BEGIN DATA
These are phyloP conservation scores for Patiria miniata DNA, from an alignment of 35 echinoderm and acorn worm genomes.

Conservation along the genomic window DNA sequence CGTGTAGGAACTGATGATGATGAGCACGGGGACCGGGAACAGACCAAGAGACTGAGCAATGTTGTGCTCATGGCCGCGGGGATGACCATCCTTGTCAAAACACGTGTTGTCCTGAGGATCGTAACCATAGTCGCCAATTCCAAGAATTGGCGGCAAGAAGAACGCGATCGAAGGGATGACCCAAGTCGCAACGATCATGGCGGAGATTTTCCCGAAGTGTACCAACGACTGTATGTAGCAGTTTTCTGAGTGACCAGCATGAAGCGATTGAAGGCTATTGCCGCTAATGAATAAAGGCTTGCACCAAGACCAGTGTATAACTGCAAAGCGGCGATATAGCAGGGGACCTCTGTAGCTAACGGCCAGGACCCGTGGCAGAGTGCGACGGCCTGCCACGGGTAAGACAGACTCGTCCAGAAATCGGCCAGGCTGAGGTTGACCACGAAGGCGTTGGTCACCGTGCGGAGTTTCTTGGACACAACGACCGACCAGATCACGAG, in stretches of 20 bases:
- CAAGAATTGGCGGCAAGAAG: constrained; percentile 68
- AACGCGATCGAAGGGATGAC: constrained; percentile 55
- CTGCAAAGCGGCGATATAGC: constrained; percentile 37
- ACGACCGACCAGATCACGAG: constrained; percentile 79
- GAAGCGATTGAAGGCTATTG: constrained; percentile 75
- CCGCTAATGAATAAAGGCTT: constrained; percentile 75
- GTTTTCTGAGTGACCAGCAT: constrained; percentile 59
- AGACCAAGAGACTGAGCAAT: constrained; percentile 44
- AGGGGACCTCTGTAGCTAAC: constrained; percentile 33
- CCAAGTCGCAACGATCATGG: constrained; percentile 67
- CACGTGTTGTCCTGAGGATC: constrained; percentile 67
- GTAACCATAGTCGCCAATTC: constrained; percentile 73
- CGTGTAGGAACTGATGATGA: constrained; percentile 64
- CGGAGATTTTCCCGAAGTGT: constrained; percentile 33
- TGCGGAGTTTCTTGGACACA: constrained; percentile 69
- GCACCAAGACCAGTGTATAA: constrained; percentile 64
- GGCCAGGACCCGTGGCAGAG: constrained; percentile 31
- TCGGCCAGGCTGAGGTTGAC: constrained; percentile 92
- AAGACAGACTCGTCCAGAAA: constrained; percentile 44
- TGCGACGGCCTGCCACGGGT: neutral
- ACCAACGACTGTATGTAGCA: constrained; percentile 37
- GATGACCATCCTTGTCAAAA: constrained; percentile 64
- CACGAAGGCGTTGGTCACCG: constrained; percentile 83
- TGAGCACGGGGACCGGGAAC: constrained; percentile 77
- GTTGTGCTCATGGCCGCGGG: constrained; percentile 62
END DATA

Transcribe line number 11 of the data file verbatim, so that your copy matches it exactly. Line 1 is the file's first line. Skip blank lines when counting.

- AGGGGACCTCTGTAGCTAAC: constrained; percentile 33